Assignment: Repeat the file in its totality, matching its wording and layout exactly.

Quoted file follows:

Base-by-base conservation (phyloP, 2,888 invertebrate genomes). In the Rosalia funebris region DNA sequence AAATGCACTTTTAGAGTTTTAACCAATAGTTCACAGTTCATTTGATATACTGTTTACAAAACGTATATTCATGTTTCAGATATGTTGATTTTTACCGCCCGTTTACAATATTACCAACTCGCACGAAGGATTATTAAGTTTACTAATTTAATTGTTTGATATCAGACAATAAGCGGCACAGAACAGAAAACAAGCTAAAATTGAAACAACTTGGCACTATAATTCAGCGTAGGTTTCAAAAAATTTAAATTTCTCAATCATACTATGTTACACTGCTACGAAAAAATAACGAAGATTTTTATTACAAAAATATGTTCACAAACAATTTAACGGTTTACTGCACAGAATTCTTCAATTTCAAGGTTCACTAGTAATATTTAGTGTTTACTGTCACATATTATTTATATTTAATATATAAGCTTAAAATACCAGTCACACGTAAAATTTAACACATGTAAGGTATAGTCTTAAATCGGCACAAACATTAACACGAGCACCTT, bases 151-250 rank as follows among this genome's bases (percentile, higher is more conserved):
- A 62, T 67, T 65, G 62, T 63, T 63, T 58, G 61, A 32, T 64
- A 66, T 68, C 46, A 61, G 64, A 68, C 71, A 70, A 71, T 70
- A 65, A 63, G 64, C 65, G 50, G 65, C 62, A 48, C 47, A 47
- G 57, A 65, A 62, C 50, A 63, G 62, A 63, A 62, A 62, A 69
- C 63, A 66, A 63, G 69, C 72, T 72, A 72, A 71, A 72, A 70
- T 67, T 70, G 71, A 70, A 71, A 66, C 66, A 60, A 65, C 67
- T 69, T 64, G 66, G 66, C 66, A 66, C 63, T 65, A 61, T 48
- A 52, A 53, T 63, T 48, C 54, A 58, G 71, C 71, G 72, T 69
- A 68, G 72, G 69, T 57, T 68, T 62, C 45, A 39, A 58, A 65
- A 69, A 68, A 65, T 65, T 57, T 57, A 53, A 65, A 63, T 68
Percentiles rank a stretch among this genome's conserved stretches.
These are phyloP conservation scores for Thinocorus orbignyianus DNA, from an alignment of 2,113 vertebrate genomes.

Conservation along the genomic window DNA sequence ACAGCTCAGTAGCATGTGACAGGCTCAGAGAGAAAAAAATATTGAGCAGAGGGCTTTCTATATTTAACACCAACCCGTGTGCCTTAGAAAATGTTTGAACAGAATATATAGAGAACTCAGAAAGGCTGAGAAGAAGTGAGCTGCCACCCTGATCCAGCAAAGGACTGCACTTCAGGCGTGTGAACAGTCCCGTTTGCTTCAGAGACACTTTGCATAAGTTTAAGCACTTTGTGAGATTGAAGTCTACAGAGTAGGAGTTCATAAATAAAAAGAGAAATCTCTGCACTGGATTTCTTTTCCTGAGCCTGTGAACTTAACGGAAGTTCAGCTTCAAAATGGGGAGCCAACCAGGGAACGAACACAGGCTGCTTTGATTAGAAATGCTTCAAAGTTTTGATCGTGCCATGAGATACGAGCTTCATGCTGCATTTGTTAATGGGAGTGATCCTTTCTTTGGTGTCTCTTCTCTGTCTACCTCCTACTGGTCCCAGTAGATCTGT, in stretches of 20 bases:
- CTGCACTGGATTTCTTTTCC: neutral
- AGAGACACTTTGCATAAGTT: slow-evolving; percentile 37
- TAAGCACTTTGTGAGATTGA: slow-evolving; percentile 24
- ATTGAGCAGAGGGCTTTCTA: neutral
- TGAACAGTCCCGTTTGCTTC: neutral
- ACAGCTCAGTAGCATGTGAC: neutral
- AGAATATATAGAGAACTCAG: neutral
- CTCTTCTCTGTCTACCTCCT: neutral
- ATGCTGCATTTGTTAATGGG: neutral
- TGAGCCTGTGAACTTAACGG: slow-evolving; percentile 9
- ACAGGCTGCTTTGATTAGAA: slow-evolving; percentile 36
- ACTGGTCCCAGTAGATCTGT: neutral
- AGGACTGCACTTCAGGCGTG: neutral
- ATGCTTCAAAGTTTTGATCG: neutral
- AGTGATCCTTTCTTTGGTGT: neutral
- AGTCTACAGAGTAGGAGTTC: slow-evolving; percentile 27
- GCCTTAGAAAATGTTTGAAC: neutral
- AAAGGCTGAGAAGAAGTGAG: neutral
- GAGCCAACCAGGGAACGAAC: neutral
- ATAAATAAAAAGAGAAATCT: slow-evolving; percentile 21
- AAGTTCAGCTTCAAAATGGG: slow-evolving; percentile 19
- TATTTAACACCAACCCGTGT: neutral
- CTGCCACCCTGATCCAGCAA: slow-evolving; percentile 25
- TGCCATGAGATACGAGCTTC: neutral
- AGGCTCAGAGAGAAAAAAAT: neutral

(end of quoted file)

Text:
Base-by-base conservation (phyloP, 2,888 invertebrate genomes). In the Rosalia funebris region DNA sequence AAATGCACTTTTAGAGTTTTAACCAATAGTTCACAGTTCATTTGATATACTGTTTACAAAACGTATATTCATGTTTCAGATATGTTGATTTTTACCGCCCGTTTACAATATTACCAACTCGCACGAAGGATTATTAAGTTTACTAATTTAATTGTTTGATATCAGACAATAAGCGGCACAGAACAGAAAACAAGCTAAAATTGAAACAACTTGGCACTATAATTCAGCGTAGGTTTCAAAAAATTTAAATTTCTCAATCATACTATGTTACACTGCTACGAAAAAATAACGAAGATTTTTATTACAAAAATATGTTCACAAACAATTTAACGGTTTACTGCACAGAATTCTTCAATTTCAAGGTTCACTAGTAATATTTAGTGTTTACTGTCACATATTATTTATATTTAATATATAAGCTTAAAATACCAGTCACACGTAAAATTTAACACATGTAAGGTATAGTCTTAAATCGGCACAAACATTAACACGAGCACCTT, bases 151-250 rank as follows among this genome's bases (percentile, higher is more conserved):
- A 62, T 67, T 65, G 62, T 63, T 63, T 58, G 61, A 32, T 64
- A 66, T 68, C 46, A 61, G 64, A 68, C 71, A 70, A 71, T 70
- A 65, A 63, G 64, C 65, G 50, G 65, C 62, A 48, C 47, A 47
- G 57, A 65, A 62, C 50, A 63, G 62, A 63, A 62, A 62, A 69
- C 63, A 66, A 63, G 69, C 72, T 72, A 72, A 71, A 72, A 70
- T 67, T 70, G 71, A 70, A 71, A 66, C 66, A 60, A 65, C 67
- T 69, T 64, G 66, G 66, C 66, A 66, C 63, T 65, A 61, T 48
- A 52, A 53, T 63, T 48, C 54, A 58, G 71, C 71, G 72, T 69
- A 68, G 72, G 69, T 57, T 68, T 62, C 45, A 39, A 58, A 65
- A 69, A 68, A 65, T 65, T 57, T 57, A 53, A 65, A 63, T 68
Percentiles rank a stretch among this genome's conserved stretches.
These are phyloP conservation scores for Thinocorus orbignyianus DNA, from an alignment of 2,113 vertebrate genomes.

Conservation along the genomic window DNA sequence ACAGCTCAGTAGCATGTGACAGGCTCAGAGAGAAAAAAATATTGAGCAGAGGGCTTTCTATATTTAACACCAACCCGTGTGCCTTAGAAAATGTTTGAACAGAATATATAGAGAACTCAGAAAGGCTGAGAAGAAGTGAGCTGCCACCCTGATCCAGCAAAGGACTGCACTTCAGGCGTGTGAACAGTCCCGTTTGCTTCAGAGACACTTTGCATAAGTTTAAGCACTTTGTGAGATTGAAGTCTACAGAGTAGGAGTTCATAAATAAAAAGAGAAATCTCTGCACTGGATTTCTTTTCCTGAGCCTGTGAACTTAACGGAAGTTCAGCTTCAAAATGGGGAGCCAACCAGGGAACGAACACAGGCTGCTTTGATTAGAAATGCTTCAAAGTTTTGATCGTGCCATGAGATACGAGCTTCATGCTGCATTTGTTAATGGGAGTGATCCTTTCTTTGGTGTCTCTTCTCTGTCTACCTCCTACTGGTCCCAGTAGATCTGT, in stretches of 20 bases:
- CTGCACTGGATTTCTTTTCC: neutral
- AGAGACACTTTGCATAAGTT: slow-evolving; percentile 37
- TAAGCACTTTGTGAGATTGA: slow-evolving; percentile 24
- ATTGAGCAGAGGGCTTTCTA: neutral
- TGAACAGTCCCGTTTGCTTC: neutral
- ACAGCTCAGTAGCATGTGAC: neutral
- AGAATATATAGAGAACTCAG: neutral
- CTCTTCTCTGTCTACCTCCT: neutral
- ATGCTGCATTTGTTAATGGG: neutral
- TGAGCCTGTGAACTTAACGG: slow-evolving; percentile 9
- ACAGGCTGCTTTGATTAGAA: slow-evolving; percentile 36
- ACTGGTCCCAGTAGATCTGT: neutral
- AGGACTGCACTTCAGGCGTG: neutral
- ATGCTTCAAAGTTTTGATCG: neutral
- AGTGATCCTTTCTTTGGTGT: neutral
- AGTCTACAGAGTAGGAGTTC: slow-evolving; percentile 27
- GCCTTAGAAAATGTTTGAAC: neutral
- AAAGGCTGAGAAGAAGTGAG: neutral
- GAGCCAACCAGGGAACGAAC: neutral
- ATAAATAAAAAGAGAAATCT: slow-evolving; percentile 21
- AAGTTCAGCTTCAAAATGGG: slow-evolving; percentile 19
- TATTTAACACCAACCCGTGT: neutral
- CTGCCACCCTGATCCAGCAA: slow-evolving; percentile 25
- TGCCATGAGATACGAGCTTC: neutral
- AGGCTCAGAGAGAAAAAAAT: neutral